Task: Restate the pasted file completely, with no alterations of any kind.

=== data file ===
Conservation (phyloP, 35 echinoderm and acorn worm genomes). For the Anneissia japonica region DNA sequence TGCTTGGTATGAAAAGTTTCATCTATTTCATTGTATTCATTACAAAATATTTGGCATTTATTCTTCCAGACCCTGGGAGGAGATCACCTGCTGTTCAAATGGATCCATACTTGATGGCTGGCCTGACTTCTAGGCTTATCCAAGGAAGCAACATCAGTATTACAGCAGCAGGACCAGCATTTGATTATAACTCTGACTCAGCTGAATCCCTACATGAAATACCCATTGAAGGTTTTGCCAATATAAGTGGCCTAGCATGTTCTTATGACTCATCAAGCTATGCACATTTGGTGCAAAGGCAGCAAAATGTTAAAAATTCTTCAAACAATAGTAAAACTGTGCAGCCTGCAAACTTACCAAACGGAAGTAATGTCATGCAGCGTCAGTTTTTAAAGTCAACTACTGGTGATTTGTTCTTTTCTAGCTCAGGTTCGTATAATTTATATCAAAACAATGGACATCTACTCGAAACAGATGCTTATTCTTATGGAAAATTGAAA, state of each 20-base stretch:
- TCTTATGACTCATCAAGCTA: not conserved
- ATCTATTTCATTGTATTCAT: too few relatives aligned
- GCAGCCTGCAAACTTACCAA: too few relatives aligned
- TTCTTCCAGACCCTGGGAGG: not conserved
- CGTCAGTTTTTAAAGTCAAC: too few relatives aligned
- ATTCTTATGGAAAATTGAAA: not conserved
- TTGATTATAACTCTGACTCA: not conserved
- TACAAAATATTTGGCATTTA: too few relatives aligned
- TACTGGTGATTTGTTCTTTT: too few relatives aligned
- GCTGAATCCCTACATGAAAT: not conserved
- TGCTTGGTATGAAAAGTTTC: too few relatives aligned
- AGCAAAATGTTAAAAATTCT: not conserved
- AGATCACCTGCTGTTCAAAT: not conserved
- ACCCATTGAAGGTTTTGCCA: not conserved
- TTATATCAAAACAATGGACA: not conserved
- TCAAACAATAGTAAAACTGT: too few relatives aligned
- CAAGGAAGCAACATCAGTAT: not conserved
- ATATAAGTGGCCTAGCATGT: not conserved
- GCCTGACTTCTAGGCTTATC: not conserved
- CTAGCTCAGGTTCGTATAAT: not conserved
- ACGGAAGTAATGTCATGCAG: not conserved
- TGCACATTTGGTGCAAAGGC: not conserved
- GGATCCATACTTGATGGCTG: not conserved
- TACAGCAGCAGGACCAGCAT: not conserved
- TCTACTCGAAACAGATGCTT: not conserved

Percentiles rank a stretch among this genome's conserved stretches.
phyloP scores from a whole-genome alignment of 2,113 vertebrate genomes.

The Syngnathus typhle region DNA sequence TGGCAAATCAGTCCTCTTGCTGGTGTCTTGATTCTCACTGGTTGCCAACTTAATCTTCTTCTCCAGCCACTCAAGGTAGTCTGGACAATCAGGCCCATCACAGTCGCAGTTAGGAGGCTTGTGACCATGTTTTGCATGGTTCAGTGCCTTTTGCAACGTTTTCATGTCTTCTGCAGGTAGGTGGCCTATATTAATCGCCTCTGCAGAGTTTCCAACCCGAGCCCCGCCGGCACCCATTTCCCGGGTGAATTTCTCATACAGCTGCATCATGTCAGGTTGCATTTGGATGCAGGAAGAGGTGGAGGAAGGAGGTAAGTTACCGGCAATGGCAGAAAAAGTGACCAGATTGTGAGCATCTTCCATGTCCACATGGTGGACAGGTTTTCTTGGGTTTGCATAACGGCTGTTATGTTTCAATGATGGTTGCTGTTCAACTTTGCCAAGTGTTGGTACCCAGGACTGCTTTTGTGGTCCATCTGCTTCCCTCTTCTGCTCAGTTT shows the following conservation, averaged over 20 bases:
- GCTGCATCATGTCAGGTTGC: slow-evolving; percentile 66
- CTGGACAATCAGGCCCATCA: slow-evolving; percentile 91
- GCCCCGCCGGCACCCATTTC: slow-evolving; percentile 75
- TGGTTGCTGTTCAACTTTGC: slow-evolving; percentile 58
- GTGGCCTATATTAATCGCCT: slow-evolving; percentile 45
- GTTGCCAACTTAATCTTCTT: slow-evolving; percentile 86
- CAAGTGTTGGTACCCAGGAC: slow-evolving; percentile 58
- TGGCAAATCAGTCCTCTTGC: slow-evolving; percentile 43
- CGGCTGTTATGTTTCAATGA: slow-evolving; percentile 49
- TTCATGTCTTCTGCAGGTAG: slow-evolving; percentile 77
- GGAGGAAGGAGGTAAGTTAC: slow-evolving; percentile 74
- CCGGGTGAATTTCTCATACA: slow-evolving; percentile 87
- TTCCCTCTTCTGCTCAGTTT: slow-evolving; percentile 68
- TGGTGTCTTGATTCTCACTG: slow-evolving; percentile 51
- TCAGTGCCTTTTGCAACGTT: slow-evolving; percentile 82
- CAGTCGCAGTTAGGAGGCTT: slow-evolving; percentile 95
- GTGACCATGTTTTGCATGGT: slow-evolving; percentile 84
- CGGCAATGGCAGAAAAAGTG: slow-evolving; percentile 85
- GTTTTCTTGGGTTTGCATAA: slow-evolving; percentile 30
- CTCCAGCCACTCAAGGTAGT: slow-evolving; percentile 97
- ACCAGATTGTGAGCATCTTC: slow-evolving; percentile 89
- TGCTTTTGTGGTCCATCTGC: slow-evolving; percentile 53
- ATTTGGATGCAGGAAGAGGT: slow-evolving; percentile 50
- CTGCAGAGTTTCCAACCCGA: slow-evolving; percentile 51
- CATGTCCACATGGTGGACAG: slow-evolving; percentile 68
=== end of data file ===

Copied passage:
Conservation (phyloP, 35 echinoderm and acorn worm genomes). For the Anneissia japonica region DNA sequence TGCTTGGTATGAAAAGTTTCATCTATTTCATTGTATTCATTACAAAATATTTGGCATTTATTCTTCCAGACCCTGGGAGGAGATCACCTGCTGTTCAAATGGATCCATACTTGATGGCTGGCCTGACTTCTAGGCTTATCCAAGGAAGCAACATCAGTATTACAGCAGCAGGACCAGCATTTGATTATAACTCTGACTCAGCTGAATCCCTACATGAAATACCCATTGAAGGTTTTGCCAATATAAGTGGCCTAGCATGTTCTTATGACTCATCAAGCTATGCACATTTGGTGCAAAGGCAGCAAAATGTTAAAAATTCTTCAAACAATAGTAAAACTGTGCAGCCTGCAAACTTACCAAACGGAAGTAATGTCATGCAGCGTCAGTTTTTAAAGTCAACTACTGGTGATTTGTTCTTTTCTAGCTCAGGTTCGTATAATTTATATCAAAACAATGGACATCTACTCGAAACAGATGCTTATTCTTATGGAAAATTGAAA, state of each 20-base stretch:
- TCTTATGACTCATCAAGCTA: not conserved
- ATCTATTTCATTGTATTCAT: too few relatives aligned
- GCAGCCTGCAAACTTACCAA: too few relatives aligned
- TTCTTCCAGACCCTGGGAGG: not conserved
- CGTCAGTTTTTAAAGTCAAC: too few relatives aligned
- ATTCTTATGGAAAATTGAAA: not conserved
- TTGATTATAACTCTGACTCA: not conserved
- TACAAAATATTTGGCATTTA: too few relatives aligned
- TACTGGTGATTTGTTCTTTT: too few relatives aligned
- GCTGAATCCCTACATGAAAT: not conserved
- TGCTTGGTATGAAAAGTTTC: too few relatives aligned
- AGCAAAATGTTAAAAATTCT: not conserved
- AGATCACCTGCTGTTCAAAT: not conserved
- ACCCATTGAAGGTTTTGCCA: not conserved
- TTATATCAAAACAATGGACA: not conserved
- TCAAACAATAGTAAAACTGT: too few relatives aligned
- CAAGGAAGCAACATCAGTAT: not conserved
- ATATAAGTGGCCTAGCATGT: not conserved
- GCCTGACTTCTAGGCTTATC: not conserved
- CTAGCTCAGGTTCGTATAAT: not conserved
- ACGGAAGTAATGTCATGCAG: not conserved
- TGCACATTTGGTGCAAAGGC: not conserved
- GGATCCATACTTGATGGCTG: not conserved
- TACAGCAGCAGGACCAGCAT: not conserved
- TCTACTCGAAACAGATGCTT: not conserved

Percentiles rank a stretch among this genome's conserved stretches.
phyloP scores from a whole-genome alignment of 2,113 vertebrate genomes.

The Syngnathus typhle region DNA sequence TGGCAAATCAGTCCTCTTGCTGGTGTCTTGATTCTCACTGGTTGCCAACTTAATCTTCTTCTCCAGCCACTCAAGGTAGTCTGGACAATCAGGCCCATCACAGTCGCAGTTAGGAGGCTTGTGACCATGTTTTGCATGGTTCAGTGCCTTTTGCAACGTTTTCATGTCTTCTGCAGGTAGGTGGCCTATATTAATCGCCTCTGCAGAGTTTCCAACCCGAGCCCCGCCGGCACCCATTTCCCGGGTGAATTTCTCATACAGCTGCATCATGTCAGGTTGCATTTGGATGCAGGAAGAGGTGGAGGAAGGAGGTAAGTTACCGGCAATGGCAGAAAAAGTGACCAGATTGTGAGCATCTTCCATGTCCACATGGTGGACAGGTTTTCTTGGGTTTGCATAACGGCTGTTATGTTTCAATGATGGTTGCTGTTCAACTTTGCCAAGTGTTGGTACCCAGGACTGCTTTTGTGGTCCATCTGCTTCCCTCTTCTGCTCAGTTT shows the following conservation, averaged over 20 bases:
- GCTGCATCATGTCAGGTTGC: slow-evolving; percentile 66
- CTGGACAATCAGGCCCATCA: slow-evolving; percentile 91
- GCCCCGCCGGCACCCATTTC: slow-evolving; percentile 75
- TGGTTGCTGTTCAACTTTGC: slow-evolving; percentile 58
- GTGGCCTATATTAATCGCCT: slow-evolving; percentile 45
- GTTGCCAACTTAATCTTCTT: slow-evolving; percentile 86
- CAAGTGTTGGTACCCAGGAC: slow-evolving; percentile 58
- TGGCAAATCAGTCCTCTTGC: slow-evolving; percentile 43
- CGGCTGTTATGTTTCAATGA: slow-evolving; percentile 49
- TTCATGTCTTCTGCAGGTAG: slow-evolving; percentile 77
- GGAGGAAGGAGGTAAGTTAC: slow-evolving; percentile 74
- CCGGGTGAATTTCTCATACA: slow-evolving; percentile 87
- TTCCCTCTTCTGCTCAGTTT: slow-evolving; percentile 68
- TGGTGTCTTGATTCTCACTG: slow-evolving; percentile 51
- TCAGTGCCTTTTGCAACGTT: slow-evolving; percentile 82
- CAGTCGCAGTTAGGAGGCTT: slow-evolving; percentile 95
- GTGACCATGTTTTGCATGGT: slow-evolving; percentile 84
- CGGCAATGGCAGAAAAAGTG: slow-evolving; percentile 85
- GTTTTCTTGGGTTTGCATAA: slow-evolving; percentile 30
- CTCCAGCCACTCAAGGTAGT: slow-evolving; percentile 97
- ACCAGATTGTGAGCATCTTC: slow-evolving; percentile 89
- TGCTTTTGTGGTCCATCTGC: slow-evolving; percentile 53
- ATTTGGATGCAGGAAGAGGT: slow-evolving; percentile 50
- CTGCAGAGTTTCCAACCCGA: slow-evolving; percentile 51
- CATGTCCACATGGTGGACAG: slow-evolving; percentile 68